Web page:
SciDev.Net is embarking on a £234,000 project to help 500 scientists from 10 institutions better communicate their research to the world’s media and have a greater influence on national and global policy and decision making.
The two-year project – funded by the Swedish International Development Cooperation Agency (Sida) – will help scientists in the Global South find the story in their research, and develop the skills to communicate that story to the media and wider public.
SciDev.Net, the world’s leading online source of news about science, technology and innovation for development, will deliver two workshops to 50 scientists at each institution – which will involve them identifying the newsworthy research findings
before pitching their ideas to real journalists.
The workshops, led by SciDev.Net’s Training Coordinator Charles Wendo, Regional Coordinator Ochieng’ Ogodo and the editor of one of SciDev.Net’s regional editions, will take place at the following institutions:
• Armauer Hansen Research Institute (AHRI), Addis Ababa, Ethiopia
• Consortium for Advanced Research Training in Africa (CARTA)
• Eduardo Mondlane University, Mozambique
• Makerere University, Kampala, Uganda
• Tanzania Commission for Science & Technology, Dar es Salaam, Tanzania
• Universidad Mayor de San Andrés (UMSA), La Paz, Bolivia
• University of Dar es Salaam, Dar es Salaam, Tanzania
• University of Rwanda, Kigali, Rwanda
• Strengthening Human Rights and Peace Research and Education in Southeast Asia (SHAPE-SEA) programme, Institute of Human Rights and Peace Studies, Mahidol University , Mahidol University, Thailand and;
• Arab council for Social Sciences (ACSS), Beirut, Lebanon
Dr Wendo said, “Despite the generation of scientific research that can contribute to solving the problems societies face and scientists having more ways available to them to disseminate their research than ever before, there remain significant barriers to the application of scientific evidence to policymaking decisions.
“According to a 2014 report, commissioned by SciDev.Net and the London School of Economics, 62 percent of respondents in our global survey highlighted the reluctance or inability of academics to talk in non-technical terms as a barrier to journalists covering their stories.
“A lack of ability to communicate research findings effectively results in poor uptake of research in policy spaces. This leads to a scenario where economic stakeholders dominate the policy landscape and scientific evidence is used post factum, to justify rather than inform policymaking decisions, our survey found.”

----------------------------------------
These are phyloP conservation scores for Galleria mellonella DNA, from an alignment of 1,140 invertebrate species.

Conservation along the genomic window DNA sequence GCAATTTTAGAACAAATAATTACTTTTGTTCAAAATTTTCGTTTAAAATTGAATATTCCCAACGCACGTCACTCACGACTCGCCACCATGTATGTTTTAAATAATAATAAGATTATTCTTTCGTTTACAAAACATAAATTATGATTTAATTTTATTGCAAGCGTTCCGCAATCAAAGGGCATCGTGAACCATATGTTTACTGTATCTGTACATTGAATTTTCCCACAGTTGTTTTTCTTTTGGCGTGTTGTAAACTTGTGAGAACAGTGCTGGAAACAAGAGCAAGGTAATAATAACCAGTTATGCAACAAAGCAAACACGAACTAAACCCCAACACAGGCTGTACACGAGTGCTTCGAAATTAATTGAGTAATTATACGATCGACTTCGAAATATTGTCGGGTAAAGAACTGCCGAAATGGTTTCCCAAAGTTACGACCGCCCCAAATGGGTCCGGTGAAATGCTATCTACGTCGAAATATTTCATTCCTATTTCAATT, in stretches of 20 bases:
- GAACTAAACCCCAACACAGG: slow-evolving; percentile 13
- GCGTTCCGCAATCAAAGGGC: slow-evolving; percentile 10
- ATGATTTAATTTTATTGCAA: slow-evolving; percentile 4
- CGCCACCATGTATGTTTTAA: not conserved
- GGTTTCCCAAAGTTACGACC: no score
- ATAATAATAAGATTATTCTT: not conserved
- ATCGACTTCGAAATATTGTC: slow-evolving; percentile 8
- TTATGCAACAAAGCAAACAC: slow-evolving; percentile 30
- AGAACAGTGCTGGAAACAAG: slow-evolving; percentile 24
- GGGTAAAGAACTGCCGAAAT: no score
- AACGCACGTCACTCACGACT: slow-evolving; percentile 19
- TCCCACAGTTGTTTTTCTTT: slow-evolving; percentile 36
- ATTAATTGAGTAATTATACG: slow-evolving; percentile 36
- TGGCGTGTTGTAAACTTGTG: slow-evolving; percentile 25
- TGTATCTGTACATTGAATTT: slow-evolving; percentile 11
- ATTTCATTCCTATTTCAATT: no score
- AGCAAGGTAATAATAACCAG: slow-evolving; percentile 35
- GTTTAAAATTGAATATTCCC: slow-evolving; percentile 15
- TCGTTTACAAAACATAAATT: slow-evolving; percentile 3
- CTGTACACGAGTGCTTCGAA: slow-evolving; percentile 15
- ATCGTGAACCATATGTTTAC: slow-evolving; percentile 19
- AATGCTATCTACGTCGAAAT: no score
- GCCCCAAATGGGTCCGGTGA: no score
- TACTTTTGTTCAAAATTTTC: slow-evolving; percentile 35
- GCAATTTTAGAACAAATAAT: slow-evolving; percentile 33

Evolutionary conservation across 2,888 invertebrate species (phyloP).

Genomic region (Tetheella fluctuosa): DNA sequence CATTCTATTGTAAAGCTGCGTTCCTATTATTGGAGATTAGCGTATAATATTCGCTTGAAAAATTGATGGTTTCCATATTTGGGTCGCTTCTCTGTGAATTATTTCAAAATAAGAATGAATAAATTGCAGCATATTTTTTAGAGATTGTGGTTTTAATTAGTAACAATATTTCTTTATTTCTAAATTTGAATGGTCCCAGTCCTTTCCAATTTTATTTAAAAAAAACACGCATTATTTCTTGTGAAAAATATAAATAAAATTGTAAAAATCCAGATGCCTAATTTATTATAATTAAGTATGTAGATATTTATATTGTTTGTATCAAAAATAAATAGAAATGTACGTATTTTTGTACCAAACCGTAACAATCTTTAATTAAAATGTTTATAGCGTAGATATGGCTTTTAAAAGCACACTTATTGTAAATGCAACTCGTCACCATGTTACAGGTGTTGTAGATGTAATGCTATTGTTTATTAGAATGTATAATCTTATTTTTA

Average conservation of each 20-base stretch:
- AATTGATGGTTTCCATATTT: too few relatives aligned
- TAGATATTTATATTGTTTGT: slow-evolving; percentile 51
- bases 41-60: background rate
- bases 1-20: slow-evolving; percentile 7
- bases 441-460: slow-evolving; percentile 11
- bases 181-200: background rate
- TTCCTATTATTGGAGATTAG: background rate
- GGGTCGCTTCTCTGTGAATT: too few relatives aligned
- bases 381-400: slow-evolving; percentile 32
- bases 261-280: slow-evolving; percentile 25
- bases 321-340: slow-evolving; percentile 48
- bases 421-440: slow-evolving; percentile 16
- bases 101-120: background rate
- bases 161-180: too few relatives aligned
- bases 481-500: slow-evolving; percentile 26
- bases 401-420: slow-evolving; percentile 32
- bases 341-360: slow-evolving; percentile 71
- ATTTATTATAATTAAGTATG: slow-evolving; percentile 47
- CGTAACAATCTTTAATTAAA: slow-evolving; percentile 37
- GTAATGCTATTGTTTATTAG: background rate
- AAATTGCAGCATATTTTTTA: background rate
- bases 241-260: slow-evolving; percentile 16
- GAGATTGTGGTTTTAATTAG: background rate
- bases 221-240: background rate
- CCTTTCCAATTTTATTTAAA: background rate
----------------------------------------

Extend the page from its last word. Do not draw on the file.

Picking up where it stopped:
Paul Dawson, SciDev.Net’s Commercial Director, said that SciDev.Net’s unique approach to tackling the problem was centred around facilitating journalist and researcher relationships, and being mindful of specific needs and contexts for each region.
“The key to the success of this SciDev.Net project is to create more sources of information that presents science and technology in a form which is readily usable for public engagement and may lead to national and global policy change,” he added.
In addition to these face-to-face workshops funded by Sida, SciDev.Net’s innovative Script programme, funded by the Robert Bosch Foundation, offers scientists and science journalists free online training and networking resources to help strengthen science reporting in Africa.
SciDev.Net is the world’s leading source of reliable and authoritative news, views and analysis about science and technology for global development.
Our Mission is to use independent journalism to help individuals and organisations apply science to decision-making in order to drive equitable, sustainable development and poverty reduction. SciDev.Net is part of CAB International (CABI) – a not-for-profit organisation that improves people’s lives worldwide by providing information and applying scientific expertise to solve problems in agriculture and the environment.
SciDev.Net operates editorially independently from CABI with its content overseen by an independent Editorial Advisory Committee whose role is to ensure our editorial independence protocol is adhered to. The protocol is available on request.
The Swedish International Development Cooperation Agency, Sida, is a government agency working on behalf of the Swedish parliament and government, with the mission to reduce poverty in the world. Through our work and in cooperation with others, we contribute to implementing Sweden’s Policy for Global Development.
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